Hyderabad High Court of Andhra Pradesh

Hyderabad, High Court of Andhra Pradesh

Website: http://hc.ap.nic.in/

The State of Andhra Pradesh was formed by the merger of the Andhra area of the Madras Presidency – Governed by the British and the Telangana area of the former Indian State of Hyderabad ruled over by the Nizam of the Hyderabad.


The High Court stands on the south bank of the River Musi. This is one of the finest buildings in the city, built in red and white stones in Saracenic style, by Nizam VII Mir Osman Ali Khan.

The Plan of the High Court was drawn up by Shankar Lal of Jaipur and the local engineer who executed the design was Mehar Ali Fazil. The construction started on 15th April, 1915 and was completed on 31st March, 1919. On 20th April, 1920 the High Court building was inaugurated by Nizam VII.

It is interesting to note that while digging the foundation for the High Court, ruins of the Qutb Shahi Palaces, namely Hina Mahal and Nadi Mahal were unearthed. The High Court looks beautiful and impressive from the Naya Pul Bridge at sunset.

After its construction, a silver model of the High Court with a silver key was presented to the Nizam by the Judiciary during the Silver Jubilee Celebrations in 1936. The facsimile of the buildings was perfectly carved in a thick sheet of silver weighing about 300 kgs. The model is now in the Haveli Museum.

The main building of the High Court was constructed in the year 1919 by the then Nizam’s Government accommodating Six Judges besides accommodation for the Office Staff, record rooms and Advocates’ Hall.

When the High Court of Andhra Pradesh was formed in 1956 as a consequence of States Reorganisatin Act, the Judges strength was increased to 12. The existing accommodation at that time was only inadequate to meet the requirements of the larger High Court and so the additional building was constructed in 1958-59. The entire office rooms, record rooms, chambers of advocates (42 in all) and the rooms for law officers were located in this building. The record rooms, Officer rooms in the main building were modified to provide chambers and Court Hall accommodation for 14 Judges.

By 1970, the institution of cases of the High Court has gone upto 35,000 as against 20,000 in 1958. The Judges strength had also risen from 14 to 21. To provide additional accommodation for Judges, Staff and Advocates and Law Officers, the third building was proposed and the work was completed in 1976. The Law Officers strength was increased from 8 to 18 by 1980 and the institution of cases had gone upto 55,593 cases. In 1979 a plan was drawn for the four storeyed Annexe building and due to lack of funds that could not be taken up. There are at present 20 Court Halls and 24 Chambers located in the High Court main building and Annexe buildings. The present building for which the foundation stone is being laid by the Hon’ble the Chief Justice will have 8 Court Halls and 8 Chamber for the Judges. Some of the Court Halls located in the Varandahs and in the Office rooms will be restored to their original position. The institution of cases had risen from 20,078 in 1958 to 82,123 including miscellaneous cases in 1985. Now the pendency of cases in High Court as on 24-7-1987 are 84,855 (ie., 66,276 main cases + 18,579 miscellaneous cases). The Government of India is contemplating to rise the strength of the Judges of this High Court to 36 and in such case, more funds have to be released for the construction of Annexe buildings. After the completion of this building, the main building and Annexes buildings can locate 24 Court Halls and 26 Chambers.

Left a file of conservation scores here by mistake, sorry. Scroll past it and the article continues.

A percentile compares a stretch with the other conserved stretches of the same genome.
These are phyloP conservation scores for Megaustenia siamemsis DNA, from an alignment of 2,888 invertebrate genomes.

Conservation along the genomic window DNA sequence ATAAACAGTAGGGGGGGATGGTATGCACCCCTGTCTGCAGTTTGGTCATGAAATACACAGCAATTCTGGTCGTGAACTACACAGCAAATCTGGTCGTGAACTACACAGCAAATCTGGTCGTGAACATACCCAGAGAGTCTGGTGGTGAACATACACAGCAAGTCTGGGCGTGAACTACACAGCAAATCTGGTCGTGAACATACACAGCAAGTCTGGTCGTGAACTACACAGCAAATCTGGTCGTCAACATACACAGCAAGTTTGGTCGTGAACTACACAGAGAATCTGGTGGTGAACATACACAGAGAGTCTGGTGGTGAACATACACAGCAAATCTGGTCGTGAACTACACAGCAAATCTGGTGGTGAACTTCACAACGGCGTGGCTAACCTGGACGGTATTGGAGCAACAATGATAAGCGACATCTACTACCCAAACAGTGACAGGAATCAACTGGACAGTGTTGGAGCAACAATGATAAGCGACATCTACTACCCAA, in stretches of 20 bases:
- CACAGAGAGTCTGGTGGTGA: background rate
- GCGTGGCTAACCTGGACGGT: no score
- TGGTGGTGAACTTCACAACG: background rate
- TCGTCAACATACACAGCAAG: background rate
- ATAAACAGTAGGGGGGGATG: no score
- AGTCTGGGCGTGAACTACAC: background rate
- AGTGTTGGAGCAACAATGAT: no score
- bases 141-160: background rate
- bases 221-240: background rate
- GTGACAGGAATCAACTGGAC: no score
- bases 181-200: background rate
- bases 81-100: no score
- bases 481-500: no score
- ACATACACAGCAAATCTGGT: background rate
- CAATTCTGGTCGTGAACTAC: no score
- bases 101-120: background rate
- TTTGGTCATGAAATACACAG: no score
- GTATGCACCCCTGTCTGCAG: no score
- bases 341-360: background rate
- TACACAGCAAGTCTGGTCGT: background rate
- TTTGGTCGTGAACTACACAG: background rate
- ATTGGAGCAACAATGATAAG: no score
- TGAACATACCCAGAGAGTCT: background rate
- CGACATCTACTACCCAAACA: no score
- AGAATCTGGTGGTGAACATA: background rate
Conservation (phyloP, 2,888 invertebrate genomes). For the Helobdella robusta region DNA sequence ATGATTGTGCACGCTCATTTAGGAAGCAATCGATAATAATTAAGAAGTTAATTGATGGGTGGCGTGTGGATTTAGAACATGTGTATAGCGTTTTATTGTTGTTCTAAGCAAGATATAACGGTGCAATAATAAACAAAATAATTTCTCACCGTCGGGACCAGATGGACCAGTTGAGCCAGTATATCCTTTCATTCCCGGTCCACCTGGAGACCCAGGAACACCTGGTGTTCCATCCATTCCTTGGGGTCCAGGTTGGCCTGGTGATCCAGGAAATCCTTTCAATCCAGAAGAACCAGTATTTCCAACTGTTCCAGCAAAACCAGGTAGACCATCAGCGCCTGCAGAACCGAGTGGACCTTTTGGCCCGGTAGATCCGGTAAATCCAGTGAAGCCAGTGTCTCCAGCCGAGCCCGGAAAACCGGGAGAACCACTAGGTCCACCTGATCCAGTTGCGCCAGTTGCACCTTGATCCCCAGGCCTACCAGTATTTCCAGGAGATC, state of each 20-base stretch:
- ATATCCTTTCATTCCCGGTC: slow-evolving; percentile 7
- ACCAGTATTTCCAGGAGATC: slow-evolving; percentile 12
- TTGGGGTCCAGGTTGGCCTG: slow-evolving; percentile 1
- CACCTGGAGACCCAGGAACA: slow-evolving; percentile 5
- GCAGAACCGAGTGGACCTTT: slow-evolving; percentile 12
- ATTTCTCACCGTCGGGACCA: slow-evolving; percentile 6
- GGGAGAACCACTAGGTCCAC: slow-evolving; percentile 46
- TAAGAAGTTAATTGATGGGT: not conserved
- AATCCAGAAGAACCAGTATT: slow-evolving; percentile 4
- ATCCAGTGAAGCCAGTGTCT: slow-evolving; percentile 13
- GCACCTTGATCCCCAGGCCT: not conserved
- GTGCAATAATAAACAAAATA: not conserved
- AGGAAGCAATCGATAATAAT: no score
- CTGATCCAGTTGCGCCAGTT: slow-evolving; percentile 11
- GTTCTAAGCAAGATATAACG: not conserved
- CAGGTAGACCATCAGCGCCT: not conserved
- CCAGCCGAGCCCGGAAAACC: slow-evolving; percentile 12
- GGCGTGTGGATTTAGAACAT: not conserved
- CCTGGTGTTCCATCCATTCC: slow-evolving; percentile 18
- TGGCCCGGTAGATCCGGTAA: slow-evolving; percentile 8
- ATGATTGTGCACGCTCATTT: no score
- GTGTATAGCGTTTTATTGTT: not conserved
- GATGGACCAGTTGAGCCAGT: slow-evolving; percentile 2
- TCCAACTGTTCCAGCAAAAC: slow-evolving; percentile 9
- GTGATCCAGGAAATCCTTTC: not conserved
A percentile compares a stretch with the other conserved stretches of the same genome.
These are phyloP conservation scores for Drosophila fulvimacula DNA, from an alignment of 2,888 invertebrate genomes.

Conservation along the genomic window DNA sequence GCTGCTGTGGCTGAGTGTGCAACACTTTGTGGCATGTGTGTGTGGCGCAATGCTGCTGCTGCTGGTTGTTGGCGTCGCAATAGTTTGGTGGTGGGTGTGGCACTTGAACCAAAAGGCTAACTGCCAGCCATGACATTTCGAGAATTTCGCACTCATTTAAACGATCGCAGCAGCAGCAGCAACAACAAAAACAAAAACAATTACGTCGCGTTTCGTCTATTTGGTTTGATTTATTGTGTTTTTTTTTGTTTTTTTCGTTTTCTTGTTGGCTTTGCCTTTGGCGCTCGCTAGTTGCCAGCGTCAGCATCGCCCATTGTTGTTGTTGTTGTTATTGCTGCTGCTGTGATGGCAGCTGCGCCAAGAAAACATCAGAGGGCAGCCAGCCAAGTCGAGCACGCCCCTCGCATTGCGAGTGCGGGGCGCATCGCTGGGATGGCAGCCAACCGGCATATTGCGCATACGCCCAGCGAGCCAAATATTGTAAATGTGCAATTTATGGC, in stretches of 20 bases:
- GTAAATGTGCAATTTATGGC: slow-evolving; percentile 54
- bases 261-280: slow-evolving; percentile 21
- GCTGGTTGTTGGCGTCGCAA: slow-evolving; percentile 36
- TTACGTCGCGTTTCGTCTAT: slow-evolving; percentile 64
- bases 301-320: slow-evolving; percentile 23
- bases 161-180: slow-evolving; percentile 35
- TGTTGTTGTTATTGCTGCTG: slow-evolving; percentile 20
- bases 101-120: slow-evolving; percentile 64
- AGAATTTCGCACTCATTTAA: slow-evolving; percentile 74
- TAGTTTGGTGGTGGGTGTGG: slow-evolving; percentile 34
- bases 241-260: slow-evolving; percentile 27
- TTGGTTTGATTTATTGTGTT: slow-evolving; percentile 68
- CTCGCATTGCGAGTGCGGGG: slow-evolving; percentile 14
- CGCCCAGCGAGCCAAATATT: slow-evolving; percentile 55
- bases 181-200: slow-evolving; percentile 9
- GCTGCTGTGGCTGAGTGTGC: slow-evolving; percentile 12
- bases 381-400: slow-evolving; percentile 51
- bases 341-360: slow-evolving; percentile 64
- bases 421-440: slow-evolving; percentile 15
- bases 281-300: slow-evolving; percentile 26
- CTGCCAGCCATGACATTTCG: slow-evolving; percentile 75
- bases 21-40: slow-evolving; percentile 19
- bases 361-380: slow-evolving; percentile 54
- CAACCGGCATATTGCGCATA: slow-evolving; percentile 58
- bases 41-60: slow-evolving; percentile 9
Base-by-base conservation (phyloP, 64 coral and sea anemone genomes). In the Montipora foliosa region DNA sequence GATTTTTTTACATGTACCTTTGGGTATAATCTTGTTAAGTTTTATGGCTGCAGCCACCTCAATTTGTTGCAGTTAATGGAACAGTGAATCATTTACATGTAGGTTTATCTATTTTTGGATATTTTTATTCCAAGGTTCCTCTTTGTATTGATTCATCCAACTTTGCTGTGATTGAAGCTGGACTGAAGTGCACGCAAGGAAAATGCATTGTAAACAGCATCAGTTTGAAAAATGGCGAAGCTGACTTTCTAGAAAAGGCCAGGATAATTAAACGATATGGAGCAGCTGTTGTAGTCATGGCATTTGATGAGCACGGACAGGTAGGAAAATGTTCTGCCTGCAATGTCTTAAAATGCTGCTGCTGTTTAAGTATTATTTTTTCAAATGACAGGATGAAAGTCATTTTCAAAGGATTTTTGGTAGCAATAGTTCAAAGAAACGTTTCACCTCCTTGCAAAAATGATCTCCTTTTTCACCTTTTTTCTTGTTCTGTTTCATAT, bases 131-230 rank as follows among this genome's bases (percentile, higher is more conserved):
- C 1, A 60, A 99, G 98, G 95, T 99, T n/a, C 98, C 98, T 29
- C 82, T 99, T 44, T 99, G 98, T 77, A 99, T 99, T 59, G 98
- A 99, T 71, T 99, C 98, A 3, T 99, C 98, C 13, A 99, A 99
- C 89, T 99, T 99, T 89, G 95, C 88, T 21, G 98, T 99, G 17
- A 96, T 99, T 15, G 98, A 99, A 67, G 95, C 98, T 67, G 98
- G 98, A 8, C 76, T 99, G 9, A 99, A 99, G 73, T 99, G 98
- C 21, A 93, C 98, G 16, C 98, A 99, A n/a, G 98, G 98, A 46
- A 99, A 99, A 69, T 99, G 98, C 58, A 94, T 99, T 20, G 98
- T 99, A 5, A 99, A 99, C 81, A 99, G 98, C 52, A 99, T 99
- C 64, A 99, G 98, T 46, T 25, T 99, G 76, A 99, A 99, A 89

The fundamental law relating to the High Courts is now contained in Chapter-V of Part-VI of the Constitution. By virtue of the provisions of the Andhra State Act and the States Reorganisation Act the High Court of Andhra Pradesh continues to exercise all the powers vested in the High Court of Judicature at Madras under the Constitution and the laws in force immediately before the Constitution. The High Court is a Court of Record and has all the powers of such a Court. A court of Record is a Court, the records of the proceedings of which arc accepted without question and which has power to punish for contempt. Under the Letters Patent granted by Queen Victoria, the High Court of Madras had original. Appellate and Revisional Jurisdiction in Civil and Criminal matters. Admirality, Vice-Admirality. Testamentary and Intestate. Matrimonial and Insolvency jurisdiction and jurisdiction as to Infants and Lunatics. While the High Court of Andhra Pradesh does not exercise Ordinary Original Jurisdiction the Madras High Court did under Clause 11 or clause 22 of the Letters Patent it has extraordinary Original Jurisdiction to withdraw cases under Letters Patent and under the Civil and Criminal Procedure Codes (Articles 13 and 24 of the Letters Patent Section 24 Civil Procedure Code and Section 407 Criminal Procedure Code), and also cases involving interpretation of the Constitution (Article 228 of the Constitution). Under Article 226 of the Constitution, the High Court has special Original Jurisdiction to issue directions, orders or writs to enforce Fundamental Rights or for any other purpose. The High Court also exercises original jurisdiction under the Companies Act and following the recent amendment of the Representation of People’s Act. it also decides Election Disputes.